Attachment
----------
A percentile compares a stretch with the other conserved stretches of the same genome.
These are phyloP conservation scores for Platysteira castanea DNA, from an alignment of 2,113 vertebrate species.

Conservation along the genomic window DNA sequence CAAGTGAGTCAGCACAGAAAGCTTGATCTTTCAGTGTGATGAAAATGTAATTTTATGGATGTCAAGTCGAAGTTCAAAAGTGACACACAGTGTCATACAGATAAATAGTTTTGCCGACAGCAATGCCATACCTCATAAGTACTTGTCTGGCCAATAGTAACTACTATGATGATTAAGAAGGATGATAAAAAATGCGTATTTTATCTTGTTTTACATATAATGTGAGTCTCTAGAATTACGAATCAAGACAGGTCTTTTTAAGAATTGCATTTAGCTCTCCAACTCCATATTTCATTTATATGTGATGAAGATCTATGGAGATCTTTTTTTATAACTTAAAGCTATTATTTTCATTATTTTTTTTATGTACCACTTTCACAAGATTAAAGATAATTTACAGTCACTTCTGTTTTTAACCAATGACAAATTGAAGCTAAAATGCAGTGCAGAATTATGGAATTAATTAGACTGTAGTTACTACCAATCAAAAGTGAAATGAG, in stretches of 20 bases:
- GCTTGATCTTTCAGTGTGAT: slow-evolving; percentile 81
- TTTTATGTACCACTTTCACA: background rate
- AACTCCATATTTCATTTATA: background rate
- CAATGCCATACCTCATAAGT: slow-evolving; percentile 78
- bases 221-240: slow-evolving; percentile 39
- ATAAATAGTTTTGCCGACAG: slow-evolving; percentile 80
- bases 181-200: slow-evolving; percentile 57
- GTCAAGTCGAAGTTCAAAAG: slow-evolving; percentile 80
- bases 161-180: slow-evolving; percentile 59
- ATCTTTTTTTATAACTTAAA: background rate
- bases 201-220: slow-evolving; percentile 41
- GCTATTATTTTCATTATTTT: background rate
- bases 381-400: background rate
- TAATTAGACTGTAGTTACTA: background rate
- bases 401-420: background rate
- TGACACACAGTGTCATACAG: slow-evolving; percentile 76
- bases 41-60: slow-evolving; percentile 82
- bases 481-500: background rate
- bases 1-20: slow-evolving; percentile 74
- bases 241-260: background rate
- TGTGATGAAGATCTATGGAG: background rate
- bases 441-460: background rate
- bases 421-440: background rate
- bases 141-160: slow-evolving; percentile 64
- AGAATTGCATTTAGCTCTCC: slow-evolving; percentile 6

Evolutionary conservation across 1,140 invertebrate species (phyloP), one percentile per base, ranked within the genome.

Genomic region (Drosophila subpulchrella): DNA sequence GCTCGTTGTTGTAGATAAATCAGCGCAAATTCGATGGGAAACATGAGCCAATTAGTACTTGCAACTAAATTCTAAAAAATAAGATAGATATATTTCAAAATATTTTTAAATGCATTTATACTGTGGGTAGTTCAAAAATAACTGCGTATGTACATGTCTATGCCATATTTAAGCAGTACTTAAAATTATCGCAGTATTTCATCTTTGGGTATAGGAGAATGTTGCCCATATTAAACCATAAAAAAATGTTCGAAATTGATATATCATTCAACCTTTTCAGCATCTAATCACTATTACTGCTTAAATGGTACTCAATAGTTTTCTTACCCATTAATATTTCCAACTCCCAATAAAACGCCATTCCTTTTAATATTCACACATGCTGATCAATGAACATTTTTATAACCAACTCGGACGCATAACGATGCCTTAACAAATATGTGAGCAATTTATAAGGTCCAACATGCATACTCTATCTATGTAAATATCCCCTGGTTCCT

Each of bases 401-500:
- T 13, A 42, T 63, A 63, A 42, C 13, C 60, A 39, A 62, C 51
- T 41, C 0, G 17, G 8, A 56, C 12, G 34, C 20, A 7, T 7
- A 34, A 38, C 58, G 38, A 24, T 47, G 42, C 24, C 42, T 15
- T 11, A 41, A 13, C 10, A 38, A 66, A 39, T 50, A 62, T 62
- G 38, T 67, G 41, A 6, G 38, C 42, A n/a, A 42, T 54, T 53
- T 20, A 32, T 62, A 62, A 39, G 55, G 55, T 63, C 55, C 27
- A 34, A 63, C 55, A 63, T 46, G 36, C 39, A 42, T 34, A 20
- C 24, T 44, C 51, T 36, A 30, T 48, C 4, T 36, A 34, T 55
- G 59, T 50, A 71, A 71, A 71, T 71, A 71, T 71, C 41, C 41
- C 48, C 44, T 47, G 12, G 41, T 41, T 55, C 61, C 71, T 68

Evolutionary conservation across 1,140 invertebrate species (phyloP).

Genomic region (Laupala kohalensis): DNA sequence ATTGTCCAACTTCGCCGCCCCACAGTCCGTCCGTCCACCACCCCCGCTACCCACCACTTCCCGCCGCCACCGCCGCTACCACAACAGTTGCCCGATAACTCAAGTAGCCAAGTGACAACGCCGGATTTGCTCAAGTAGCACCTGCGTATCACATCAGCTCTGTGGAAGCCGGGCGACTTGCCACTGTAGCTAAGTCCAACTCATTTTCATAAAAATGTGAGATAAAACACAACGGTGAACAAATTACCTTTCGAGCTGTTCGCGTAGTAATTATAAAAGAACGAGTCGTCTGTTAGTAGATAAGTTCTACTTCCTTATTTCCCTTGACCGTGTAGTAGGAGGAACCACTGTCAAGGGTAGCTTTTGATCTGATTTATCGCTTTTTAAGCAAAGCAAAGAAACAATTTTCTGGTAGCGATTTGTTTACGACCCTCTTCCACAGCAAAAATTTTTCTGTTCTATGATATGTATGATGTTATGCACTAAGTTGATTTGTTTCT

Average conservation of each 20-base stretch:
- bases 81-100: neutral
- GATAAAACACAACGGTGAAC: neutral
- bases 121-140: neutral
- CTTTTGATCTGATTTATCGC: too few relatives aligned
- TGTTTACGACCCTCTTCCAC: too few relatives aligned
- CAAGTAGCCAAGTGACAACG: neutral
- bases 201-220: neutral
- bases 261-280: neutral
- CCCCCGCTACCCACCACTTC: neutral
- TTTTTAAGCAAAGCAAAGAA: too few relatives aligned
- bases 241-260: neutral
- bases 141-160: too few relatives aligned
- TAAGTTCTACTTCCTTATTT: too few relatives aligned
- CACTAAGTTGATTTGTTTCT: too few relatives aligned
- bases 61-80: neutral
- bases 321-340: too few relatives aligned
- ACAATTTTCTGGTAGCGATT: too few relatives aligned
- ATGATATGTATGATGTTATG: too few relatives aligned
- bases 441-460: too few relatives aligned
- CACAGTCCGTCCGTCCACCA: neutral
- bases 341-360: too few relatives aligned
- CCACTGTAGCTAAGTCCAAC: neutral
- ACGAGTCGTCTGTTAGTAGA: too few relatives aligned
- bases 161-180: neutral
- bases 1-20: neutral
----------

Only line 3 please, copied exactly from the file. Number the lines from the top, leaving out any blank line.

Conservation along the genomic window DNA sequence CAAGTGAGTCAGCACAGAAAGCTTGATCTTTCAGTGTGATGAAAATGTAATTTTATGGATGTCAAGTCGAAGTTCAAAAGTGACACACAGTGTCATACAGATAAATAGTTTTGCCGACAGCAATGCCATACCTCATAAGTACTTGTCTGGCCAATAGTAACTACTATGATGATTAAGAAGGATGATAAAAAATGCGTATTTTATCTTGTTTTACATATAATGTGAGTCTCTAGAATTACGAATCAAGACAGGTCTTTTTAAGAATTGCATTTAGCTCTCCAACTCCATATTTCATTTATATGTGATGAAGATCTATGGAGATCTTTTTTTATAACTTAAAGCTATTATTTTCATTATTTTTTTTATGTACCACTTTCACAAGATTAAAGATAATTTACAGTCACTTCTGTTTTTAACCAATGACAAATTGAAGCTAAAATGCAGTGCAGAATTATGGAATTAATTAGACTGTAGTTACTACCAATCAAAAGTGAAATGAG, in stretches of 20 bases: